Swarm Intelligence describes the high-level behavior produced by the interaction of several decentralized non-hierarchical non-complex units of low-level intelligence with short-term local interaction. The traditional examples for describing swarm systems are insect colonies, flocks, and fish schools which overall behavior is more sophisticated than each of the members isolated.
Following this paradigm, this project models a swarm system employing a collection of electronic circuits called Superbirds. The Superbirds were designed and developed at the University of Washington by Bruce Hemingway and his team. Since their creation, they have been used in several courses as a means for teaching computer embedded systems and also as devices for artistic projects. Their set of capabilities such as audio synthesis, color screen, and radio communication makes them a suitable technology for exploring audiovisual interactive experiences.
For this project, these electronic devices are emulating organic creatures that communicate via radio establishing a virtual network along with the gallery. All the creatures are programmed with the same set of basic routines but their sonic and visual behavior at a given time depends on the interaction between their closest neighbors. In a similar way than organic creatures, these digital agents transit between different states such as sound and visual gestures production, listening and copying others materials, sleeping, and confronting other agents. Bruce Hemingway, Brian Mayton, Hugo Solis and students of the course “Software for Embedded Systems” at the University of Washington have developed this work. Bruce Hemingway and his team at the University of Washington developed the Superbird board over the last years. Their set of capabilities such as audio synthesis, color screen, and radio communication makes them a suitable technology for exploring audiovisual interactive experiences. The board contains an iMote microcomputer running Linux. The device has an audio port and is capable of real-time audio synthesis.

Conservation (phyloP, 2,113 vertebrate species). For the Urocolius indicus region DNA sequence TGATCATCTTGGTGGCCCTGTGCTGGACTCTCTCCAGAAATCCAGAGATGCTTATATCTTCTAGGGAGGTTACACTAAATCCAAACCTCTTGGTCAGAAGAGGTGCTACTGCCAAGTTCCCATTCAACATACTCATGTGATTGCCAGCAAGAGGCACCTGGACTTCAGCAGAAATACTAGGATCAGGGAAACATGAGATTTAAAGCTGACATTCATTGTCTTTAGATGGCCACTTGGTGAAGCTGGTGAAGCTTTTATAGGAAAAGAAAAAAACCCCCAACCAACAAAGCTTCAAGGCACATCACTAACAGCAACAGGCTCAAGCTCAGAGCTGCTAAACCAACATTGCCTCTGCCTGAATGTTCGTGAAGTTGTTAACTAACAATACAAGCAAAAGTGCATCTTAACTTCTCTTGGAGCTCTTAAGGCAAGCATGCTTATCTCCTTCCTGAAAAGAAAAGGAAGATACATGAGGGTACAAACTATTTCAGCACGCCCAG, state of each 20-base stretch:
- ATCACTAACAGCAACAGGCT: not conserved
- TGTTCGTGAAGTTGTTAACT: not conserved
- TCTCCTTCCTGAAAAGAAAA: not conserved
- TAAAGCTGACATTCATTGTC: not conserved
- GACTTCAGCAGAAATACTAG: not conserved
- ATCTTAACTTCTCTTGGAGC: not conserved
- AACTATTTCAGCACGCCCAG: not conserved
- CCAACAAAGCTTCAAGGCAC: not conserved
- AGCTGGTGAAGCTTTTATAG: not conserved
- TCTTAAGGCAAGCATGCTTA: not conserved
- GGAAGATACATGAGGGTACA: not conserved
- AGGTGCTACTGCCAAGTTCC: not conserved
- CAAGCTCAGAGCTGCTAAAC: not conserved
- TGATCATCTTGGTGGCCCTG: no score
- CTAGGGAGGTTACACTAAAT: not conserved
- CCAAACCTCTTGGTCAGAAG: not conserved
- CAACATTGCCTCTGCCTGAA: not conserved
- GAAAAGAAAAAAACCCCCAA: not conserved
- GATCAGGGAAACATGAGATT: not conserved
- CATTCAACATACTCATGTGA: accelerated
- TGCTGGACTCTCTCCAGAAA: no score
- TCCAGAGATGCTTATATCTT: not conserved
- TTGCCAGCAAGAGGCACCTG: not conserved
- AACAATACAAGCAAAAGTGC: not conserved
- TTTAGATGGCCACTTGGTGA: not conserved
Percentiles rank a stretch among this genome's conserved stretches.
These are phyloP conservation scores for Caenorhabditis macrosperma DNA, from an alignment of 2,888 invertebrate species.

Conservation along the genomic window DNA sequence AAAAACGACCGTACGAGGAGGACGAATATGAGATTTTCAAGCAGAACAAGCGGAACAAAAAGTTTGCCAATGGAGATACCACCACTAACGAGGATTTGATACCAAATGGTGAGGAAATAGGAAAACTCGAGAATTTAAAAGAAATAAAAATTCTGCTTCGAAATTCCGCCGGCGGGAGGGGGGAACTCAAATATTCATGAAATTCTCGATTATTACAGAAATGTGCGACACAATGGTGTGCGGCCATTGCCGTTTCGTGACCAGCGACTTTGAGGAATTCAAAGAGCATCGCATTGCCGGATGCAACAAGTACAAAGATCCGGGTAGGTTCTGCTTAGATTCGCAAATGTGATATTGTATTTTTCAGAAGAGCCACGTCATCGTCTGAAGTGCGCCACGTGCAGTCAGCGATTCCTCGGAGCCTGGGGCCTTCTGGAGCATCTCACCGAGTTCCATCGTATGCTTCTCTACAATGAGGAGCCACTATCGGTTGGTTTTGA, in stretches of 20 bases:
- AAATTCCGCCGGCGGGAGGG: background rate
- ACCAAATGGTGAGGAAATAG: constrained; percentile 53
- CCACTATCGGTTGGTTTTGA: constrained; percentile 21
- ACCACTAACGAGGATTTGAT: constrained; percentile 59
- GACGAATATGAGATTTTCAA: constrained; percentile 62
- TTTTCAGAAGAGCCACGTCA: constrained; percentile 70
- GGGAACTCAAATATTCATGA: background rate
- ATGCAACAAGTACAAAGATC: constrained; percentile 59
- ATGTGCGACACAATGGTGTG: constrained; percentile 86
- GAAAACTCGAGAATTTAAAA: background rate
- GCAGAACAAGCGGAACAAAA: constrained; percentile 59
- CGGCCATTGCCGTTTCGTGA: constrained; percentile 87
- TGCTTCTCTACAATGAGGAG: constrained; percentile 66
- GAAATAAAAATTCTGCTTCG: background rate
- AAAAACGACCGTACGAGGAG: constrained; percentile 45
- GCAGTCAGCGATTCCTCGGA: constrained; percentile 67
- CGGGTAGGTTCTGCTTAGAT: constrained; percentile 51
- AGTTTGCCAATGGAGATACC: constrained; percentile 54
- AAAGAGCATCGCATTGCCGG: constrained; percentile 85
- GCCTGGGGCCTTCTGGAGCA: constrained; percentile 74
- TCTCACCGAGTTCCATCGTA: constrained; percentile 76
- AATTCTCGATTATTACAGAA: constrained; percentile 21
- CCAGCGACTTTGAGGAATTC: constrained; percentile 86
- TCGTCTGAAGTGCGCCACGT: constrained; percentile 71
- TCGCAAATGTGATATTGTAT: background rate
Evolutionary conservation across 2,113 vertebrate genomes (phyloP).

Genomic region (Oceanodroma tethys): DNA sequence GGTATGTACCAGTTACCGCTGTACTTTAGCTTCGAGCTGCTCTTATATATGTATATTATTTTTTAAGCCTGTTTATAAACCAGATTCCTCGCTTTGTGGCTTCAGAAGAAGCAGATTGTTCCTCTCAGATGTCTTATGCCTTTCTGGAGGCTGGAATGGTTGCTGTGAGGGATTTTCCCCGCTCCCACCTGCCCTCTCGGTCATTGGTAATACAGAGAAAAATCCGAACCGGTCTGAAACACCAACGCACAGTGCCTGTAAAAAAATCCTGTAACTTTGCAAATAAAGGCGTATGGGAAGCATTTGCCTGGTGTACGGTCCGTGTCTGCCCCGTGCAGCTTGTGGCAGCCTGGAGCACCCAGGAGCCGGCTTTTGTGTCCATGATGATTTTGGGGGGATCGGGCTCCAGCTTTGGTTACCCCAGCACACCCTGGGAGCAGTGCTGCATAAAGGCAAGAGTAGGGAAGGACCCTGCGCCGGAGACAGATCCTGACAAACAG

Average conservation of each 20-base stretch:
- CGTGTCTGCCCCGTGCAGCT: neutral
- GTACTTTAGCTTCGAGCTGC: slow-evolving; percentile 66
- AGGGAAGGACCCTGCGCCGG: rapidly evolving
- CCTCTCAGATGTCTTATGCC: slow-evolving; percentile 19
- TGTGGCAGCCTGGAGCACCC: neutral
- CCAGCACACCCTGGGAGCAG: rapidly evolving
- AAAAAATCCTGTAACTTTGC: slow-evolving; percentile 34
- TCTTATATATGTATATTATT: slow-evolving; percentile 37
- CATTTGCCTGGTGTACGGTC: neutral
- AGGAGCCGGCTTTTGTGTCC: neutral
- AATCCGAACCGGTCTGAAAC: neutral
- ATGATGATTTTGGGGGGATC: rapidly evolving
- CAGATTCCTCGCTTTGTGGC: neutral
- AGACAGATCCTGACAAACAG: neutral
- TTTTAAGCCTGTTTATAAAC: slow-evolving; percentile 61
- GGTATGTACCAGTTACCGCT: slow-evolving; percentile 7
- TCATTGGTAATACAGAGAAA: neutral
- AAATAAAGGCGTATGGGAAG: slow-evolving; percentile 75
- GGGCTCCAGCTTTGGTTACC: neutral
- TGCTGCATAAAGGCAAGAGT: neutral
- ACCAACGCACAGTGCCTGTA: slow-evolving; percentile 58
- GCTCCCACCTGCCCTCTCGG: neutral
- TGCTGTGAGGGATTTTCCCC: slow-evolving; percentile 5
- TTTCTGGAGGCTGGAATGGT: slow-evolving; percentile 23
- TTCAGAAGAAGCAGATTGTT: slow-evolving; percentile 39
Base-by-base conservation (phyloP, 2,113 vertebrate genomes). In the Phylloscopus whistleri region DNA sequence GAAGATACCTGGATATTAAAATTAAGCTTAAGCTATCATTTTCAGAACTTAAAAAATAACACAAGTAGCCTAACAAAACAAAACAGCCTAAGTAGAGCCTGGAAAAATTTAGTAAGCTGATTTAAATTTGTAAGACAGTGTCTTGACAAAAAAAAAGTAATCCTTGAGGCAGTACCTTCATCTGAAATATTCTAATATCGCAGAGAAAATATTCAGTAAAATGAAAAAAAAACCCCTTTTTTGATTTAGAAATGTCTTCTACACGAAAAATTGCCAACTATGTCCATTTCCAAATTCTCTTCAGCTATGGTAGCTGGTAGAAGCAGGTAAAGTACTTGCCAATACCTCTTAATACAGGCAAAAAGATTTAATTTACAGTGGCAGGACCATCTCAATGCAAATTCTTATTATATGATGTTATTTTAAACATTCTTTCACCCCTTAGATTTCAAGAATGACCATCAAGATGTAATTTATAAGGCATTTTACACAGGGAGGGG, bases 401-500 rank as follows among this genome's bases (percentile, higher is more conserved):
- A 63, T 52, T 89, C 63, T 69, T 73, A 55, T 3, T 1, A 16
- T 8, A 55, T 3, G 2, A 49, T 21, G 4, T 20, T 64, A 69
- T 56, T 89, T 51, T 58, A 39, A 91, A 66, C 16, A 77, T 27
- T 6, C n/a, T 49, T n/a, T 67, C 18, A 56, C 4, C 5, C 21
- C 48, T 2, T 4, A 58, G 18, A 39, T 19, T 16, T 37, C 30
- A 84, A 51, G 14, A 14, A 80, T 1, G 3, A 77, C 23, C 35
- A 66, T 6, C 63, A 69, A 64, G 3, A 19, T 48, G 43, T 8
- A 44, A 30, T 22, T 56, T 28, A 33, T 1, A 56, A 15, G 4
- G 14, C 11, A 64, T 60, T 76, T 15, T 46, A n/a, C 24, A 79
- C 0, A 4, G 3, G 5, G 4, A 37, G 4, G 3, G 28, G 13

About twenty of these devices (each one attached to a small speaker) are spread along the Gallery hanging from the walls and celling. All of them are connected by radio creating a network. While the devices recreates the behavior of a swarm colony the audience listen to the acoustical result of the temporal evolution of the interaction. Because the devices measure the strength signal of the nearest neighbors the movement of the people in the gallery also influences the sonic result.